Scientists find new antibody that attacks omicron and other COVID-19 variants

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Researchers from Weill Cornell Medicine and elsewhere have identified an antibody that could block all dominant variants of COVID-19, including the most recent variant, Omicron.

This discovery could lead to new antibody-based treatments and more potent vaccines.

In the study published in the Journal of Clinical Investigation, the researchers tested antibodies derived from patient blood samples against different versions of the virus that emerged during the pandemic.

They discovered that one of these proteins, called S728-1157, could neutralize not only older variants but also seven subtypes of Omicron.

The team says that if not well controlled, COVID-19 could cause annual epidemics. This antibody could help us avoid yearly surges of COVID-19 or if there is another coronavirus pandemic.

As the virus replicates in the cells of those it infects, it acquires new mutations, which provide the raw material for new variants.

Some of these variants have the ability to evade vaccines and antibody-based treatments developed to fight the original virus.

Omicron, which appeared in November 2021, is one of the variants that have the potential to significantly impact infections globally.

During the early stages of the pandemic, the team collected blood samples from people recovering from COVID-19.

These blood samples were analyzed to find antibodies that latched onto the virus’s spike protein, which the virus uses to get into human cells.

One antibody, called S728-1157, stood out for its ability to interfere with Omicron.

In experiments with hamsters, the researchers found that treatment with this antibody reduced or abolished the amount of the virus in the animals’ noses and lungs.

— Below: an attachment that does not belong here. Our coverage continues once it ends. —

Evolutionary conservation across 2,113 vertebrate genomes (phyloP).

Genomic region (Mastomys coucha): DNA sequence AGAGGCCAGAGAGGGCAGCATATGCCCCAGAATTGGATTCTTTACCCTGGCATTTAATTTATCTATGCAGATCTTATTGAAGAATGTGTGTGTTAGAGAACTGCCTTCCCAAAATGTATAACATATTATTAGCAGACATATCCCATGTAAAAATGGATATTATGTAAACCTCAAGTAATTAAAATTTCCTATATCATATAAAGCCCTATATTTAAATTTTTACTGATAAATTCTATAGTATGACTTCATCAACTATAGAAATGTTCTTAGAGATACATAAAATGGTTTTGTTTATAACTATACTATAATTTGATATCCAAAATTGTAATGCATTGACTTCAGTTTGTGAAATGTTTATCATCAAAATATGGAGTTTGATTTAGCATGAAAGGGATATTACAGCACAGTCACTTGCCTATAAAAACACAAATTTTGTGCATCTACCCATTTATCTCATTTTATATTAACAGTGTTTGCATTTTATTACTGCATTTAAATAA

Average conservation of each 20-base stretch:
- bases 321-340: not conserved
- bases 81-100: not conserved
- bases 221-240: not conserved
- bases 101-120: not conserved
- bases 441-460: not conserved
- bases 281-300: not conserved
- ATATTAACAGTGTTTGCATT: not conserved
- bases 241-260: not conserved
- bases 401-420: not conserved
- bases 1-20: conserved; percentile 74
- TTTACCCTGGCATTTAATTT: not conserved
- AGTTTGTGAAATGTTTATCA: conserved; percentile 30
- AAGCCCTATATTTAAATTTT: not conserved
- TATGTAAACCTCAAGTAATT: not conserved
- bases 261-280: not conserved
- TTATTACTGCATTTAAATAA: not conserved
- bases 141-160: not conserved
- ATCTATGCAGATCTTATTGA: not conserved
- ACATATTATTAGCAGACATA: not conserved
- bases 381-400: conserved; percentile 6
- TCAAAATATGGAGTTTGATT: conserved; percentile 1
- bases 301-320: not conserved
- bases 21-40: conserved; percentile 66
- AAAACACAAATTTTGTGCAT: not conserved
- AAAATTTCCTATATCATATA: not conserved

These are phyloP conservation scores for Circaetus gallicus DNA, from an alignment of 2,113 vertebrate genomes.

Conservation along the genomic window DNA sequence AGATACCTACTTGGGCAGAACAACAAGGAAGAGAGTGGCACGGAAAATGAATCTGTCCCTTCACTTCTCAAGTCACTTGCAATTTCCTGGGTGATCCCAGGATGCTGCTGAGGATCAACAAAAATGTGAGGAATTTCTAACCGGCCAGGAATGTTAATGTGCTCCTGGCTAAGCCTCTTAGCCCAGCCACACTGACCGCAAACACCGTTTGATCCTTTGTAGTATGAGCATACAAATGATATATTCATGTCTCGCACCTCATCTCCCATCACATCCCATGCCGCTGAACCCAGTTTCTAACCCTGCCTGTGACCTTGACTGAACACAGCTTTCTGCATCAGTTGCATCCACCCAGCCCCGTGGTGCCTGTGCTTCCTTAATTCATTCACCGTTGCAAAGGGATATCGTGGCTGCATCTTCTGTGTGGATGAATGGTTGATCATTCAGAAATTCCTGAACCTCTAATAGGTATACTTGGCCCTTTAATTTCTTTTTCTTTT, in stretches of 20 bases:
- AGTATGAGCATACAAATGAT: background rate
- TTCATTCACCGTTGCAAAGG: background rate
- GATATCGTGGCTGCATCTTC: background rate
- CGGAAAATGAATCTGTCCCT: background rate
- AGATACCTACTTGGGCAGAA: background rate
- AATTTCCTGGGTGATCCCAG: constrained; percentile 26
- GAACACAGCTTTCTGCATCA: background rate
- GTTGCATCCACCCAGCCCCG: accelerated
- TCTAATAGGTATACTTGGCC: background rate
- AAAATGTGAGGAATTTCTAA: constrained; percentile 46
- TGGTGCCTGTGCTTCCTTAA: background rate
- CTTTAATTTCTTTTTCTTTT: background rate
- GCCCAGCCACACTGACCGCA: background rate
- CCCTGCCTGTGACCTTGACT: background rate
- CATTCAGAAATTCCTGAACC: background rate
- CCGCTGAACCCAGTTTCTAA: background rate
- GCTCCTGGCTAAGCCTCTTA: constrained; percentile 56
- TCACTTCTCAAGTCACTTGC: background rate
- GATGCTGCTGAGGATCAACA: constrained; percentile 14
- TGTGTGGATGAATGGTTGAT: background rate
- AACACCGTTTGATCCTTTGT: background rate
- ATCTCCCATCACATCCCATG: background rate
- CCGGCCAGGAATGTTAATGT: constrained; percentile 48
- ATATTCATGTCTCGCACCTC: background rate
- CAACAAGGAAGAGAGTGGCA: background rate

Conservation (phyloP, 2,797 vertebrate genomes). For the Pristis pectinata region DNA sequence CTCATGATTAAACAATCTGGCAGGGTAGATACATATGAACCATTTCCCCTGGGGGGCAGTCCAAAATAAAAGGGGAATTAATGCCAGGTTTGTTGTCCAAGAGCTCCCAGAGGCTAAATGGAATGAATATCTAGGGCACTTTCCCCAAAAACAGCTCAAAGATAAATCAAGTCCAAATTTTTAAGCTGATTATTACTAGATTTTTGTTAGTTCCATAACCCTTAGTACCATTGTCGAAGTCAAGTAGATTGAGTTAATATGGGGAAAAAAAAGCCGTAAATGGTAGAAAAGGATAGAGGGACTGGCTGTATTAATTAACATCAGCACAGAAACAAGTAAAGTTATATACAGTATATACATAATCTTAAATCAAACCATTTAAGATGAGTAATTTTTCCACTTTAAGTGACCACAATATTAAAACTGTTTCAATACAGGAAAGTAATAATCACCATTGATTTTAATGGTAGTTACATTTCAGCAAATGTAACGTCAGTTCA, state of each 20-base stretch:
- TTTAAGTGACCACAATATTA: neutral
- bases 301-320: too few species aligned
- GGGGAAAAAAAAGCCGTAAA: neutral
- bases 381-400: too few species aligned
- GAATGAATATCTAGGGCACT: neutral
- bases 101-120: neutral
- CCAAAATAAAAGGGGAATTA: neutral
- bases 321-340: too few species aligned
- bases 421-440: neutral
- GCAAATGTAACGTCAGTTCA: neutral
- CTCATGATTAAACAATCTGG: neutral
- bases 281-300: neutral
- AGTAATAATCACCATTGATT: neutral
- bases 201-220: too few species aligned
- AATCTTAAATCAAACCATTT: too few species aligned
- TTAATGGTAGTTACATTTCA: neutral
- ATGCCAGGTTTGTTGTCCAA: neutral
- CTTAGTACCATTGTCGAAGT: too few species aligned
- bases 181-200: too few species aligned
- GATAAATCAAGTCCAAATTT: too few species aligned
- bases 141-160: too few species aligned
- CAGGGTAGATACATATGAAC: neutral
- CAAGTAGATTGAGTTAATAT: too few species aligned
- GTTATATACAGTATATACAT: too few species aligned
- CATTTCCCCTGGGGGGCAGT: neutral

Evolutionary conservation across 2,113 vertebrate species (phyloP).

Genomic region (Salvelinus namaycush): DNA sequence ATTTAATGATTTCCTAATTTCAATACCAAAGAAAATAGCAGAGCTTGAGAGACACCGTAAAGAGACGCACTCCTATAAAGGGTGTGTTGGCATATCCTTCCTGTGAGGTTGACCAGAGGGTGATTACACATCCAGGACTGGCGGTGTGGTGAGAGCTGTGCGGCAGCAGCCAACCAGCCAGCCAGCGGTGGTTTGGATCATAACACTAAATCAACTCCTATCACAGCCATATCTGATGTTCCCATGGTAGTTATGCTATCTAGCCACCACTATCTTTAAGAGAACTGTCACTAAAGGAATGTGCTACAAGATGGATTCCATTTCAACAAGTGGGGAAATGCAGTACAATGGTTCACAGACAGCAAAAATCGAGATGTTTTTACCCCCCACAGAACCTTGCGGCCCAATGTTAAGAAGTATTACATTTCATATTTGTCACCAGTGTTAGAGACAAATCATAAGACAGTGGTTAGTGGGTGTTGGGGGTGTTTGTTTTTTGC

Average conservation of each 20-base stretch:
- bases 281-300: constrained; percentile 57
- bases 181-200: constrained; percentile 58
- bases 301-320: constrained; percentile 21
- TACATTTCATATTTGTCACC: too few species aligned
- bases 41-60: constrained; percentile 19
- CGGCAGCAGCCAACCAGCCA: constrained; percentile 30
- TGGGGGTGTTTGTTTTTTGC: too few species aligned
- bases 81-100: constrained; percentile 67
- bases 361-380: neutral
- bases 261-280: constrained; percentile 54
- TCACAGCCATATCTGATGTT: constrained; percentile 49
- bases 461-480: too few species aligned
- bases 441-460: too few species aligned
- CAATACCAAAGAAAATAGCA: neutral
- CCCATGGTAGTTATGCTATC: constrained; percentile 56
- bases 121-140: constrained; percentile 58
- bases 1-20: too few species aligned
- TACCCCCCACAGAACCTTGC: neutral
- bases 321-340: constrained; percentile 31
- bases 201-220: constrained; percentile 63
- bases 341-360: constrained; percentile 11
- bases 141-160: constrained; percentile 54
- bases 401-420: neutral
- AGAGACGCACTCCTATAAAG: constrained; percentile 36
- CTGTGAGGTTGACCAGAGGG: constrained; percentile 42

The research could lead to new vaccines that rely on the spike protein to stimulate the production of antibodies.

The team found that the configuration of the spike matters, and the immune system produces more broadly effective antibodies when it encounters spikes in an open conformation.

How to prevent omicron infection

Preventing Omicron, the most recent variant of the virus that causes COVID-19, follows similar prevention strategies to other variants of the virus. Here are some recommended ways to prevent Omicron:

Get vaccinated: Vaccines are the most effective way to prevent COVID-19 and its variants, including Omicron. Vaccines stimulate the immune system to recognize and fight the virus.

Wear a mask: Masks protect against the spread of COVID-19 by preventing respiratory droplets from entering the air and infecting others.

Practice good hygiene: Wash your hands regularly with soap and water for at least 20 seconds. Use hand sanitizer if soap and water are not available.

Practice physical distancing: Avoid close contact with people who are sick, and stay at least 6 feet away from others in public settings.

Stay home if you are sick: If you have symptoms of COVID-19 or have been in close contact with someone who has the virus, stay home and get tested.

Improve ventilation: Good ventilation can help reduce the spread of the virus. Open windows and doors when possible, and use air purifiers to improve air quality.

Avoid large gatherings: Crowded indoor spaces increase the risk of COVID-19 transmission. If possible, avoid large gatherings and events.

Remember, these prevention strategies work best when used together. Even if you are vaccinated, continue to wear a mask and practice good hygiene to protect yourself and others from COVID-19 and its variants, including Omicron.

If you care about COVID, please read studies about new evidence on rare blood clots after COVID-19 vaccination, and how diets could help manage the post-COVID syndrome.

For more information about COVID, please see recent studies that durable coating can kill COVID virus, and other germs in minutes, and results showing zinc could help reduce COVID-19 infection risk.

The study was published in the Journal of Clinical Investigation.

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